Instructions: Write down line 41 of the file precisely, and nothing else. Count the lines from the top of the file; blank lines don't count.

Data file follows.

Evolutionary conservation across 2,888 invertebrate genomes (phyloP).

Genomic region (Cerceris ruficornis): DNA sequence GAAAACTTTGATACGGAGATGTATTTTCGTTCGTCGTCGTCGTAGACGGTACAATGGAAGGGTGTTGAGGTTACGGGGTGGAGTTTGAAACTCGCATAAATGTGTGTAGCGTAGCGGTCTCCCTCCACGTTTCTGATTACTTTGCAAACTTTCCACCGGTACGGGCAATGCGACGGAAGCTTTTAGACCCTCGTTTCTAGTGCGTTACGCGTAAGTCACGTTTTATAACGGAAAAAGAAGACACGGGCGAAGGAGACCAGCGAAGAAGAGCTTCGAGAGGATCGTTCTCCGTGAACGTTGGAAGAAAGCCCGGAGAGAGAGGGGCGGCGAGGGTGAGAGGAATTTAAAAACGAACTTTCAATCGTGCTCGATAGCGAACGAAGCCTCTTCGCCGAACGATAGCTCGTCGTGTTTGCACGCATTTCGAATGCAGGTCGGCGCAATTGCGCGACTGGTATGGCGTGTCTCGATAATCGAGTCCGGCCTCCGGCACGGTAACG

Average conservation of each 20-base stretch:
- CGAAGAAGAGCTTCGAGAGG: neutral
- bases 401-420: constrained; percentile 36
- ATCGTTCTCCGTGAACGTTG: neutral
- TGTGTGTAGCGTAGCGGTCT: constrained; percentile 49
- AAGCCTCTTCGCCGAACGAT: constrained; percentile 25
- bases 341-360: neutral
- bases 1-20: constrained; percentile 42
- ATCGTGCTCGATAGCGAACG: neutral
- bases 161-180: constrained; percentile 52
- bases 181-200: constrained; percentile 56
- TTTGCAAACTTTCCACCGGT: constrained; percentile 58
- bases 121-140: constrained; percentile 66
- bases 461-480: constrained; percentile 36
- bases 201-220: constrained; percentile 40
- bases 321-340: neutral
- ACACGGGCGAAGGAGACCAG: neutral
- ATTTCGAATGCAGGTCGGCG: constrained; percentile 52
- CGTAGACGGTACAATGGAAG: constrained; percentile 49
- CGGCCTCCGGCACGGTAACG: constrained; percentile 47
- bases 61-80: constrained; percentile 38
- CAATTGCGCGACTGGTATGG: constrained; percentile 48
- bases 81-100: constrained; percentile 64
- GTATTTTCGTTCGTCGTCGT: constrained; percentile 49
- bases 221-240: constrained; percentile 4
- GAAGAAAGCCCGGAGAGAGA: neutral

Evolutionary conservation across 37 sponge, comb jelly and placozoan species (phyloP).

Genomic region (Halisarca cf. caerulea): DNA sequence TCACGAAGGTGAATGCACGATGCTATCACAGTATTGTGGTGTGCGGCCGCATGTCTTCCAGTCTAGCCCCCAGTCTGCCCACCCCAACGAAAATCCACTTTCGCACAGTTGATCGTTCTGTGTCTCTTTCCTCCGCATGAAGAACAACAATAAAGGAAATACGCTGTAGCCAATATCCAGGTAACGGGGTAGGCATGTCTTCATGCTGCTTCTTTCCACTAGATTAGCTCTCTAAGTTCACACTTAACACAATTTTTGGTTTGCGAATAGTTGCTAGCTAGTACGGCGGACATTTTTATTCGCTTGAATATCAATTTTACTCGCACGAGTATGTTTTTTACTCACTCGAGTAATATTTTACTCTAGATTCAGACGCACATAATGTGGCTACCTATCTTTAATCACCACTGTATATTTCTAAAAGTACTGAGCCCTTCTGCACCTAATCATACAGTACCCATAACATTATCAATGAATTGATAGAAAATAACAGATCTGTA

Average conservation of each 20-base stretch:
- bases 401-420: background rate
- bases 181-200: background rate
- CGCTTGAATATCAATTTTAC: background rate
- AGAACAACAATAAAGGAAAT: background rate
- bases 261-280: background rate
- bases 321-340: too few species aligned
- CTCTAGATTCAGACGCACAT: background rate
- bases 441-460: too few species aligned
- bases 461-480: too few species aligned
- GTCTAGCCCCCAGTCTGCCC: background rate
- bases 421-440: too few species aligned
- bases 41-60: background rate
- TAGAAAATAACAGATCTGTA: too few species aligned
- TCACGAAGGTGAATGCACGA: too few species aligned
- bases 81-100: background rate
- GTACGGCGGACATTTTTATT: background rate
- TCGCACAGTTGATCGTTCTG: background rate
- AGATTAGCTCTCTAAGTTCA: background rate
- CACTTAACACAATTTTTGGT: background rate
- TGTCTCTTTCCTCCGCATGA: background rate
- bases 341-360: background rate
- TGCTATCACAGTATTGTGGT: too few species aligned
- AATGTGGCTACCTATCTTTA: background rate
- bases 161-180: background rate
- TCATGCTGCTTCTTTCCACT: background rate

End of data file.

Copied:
- GTCTAGCCCCCAGTCTGCCC: background rate